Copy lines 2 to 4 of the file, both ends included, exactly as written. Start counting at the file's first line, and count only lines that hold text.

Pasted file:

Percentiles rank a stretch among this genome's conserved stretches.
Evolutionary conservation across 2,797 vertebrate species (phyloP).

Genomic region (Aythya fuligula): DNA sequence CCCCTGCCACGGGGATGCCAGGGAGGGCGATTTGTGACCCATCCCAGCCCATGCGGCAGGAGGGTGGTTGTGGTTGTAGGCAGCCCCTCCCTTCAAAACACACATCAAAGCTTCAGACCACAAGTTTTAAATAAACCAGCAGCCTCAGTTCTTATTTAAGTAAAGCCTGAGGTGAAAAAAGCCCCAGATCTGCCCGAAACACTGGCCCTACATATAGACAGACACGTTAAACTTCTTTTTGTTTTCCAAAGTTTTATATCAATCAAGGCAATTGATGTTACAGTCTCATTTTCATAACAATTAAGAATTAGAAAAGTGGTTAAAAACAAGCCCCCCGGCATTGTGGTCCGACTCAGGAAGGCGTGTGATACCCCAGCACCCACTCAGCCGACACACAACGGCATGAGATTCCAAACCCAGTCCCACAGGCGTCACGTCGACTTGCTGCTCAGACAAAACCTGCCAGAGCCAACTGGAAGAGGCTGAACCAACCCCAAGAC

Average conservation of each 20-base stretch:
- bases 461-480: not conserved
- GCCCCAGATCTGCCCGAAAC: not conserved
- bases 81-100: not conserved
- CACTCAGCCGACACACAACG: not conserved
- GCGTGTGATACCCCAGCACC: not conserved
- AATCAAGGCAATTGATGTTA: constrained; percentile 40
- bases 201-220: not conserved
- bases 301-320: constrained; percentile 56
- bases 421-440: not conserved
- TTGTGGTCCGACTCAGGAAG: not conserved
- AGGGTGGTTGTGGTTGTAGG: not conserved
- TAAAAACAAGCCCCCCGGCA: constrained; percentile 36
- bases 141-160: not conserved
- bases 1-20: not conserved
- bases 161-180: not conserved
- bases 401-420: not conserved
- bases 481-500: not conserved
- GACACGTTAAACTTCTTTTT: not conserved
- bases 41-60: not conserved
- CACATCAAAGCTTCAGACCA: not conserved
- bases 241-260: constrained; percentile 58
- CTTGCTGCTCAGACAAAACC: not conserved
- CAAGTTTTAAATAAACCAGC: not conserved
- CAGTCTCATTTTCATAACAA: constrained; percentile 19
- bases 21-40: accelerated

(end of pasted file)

Evolutionary conservation across 2,797 vertebrate species (phyloP).

Genomic region (Aythya fuligula): DNA sequence CCCCTGCCACGGGGATGCCAGGGAGGGCGATTTGTGACCCATCCCAGCCCATGCGGCAGGAGGGTGGTTGTGGTTGTAGGCAGCCCCTCCCTTCAAAACACACATCAAAGCTTCAGACCACAAGTTTTAAATAAACCAGCAGCCTCAGTTCTTATTTAAGTAAAGCCTGAGGTGAAAAAAGCCCCAGATCTGCCCGAAACACTGGCCCTACATATAGACAGACACGTTAAACTTCTTTTTGTTTTCCAAAGTTTTATATCAATCAAGGCAATTGATGTTACAGTCTCATTTTCATAACAATTAAGAATTAGAAAAGTGGTTAAAAACAAGCCCCCCGGCATTGTGGTCCGACTCAGGAAGGCGTGTGATACCCCAGCACCCACTCAGCCGACACACAACGGCATGAGATTCCAAACCCAGTCCCACAGGCGTCACGTCGACTTGCTGCTCAGACAAAACCTGCCAGAGCCAACTGGAAGAGGCTGAACCAACCCCAAGAC

Average conservation of each 20-base stretch: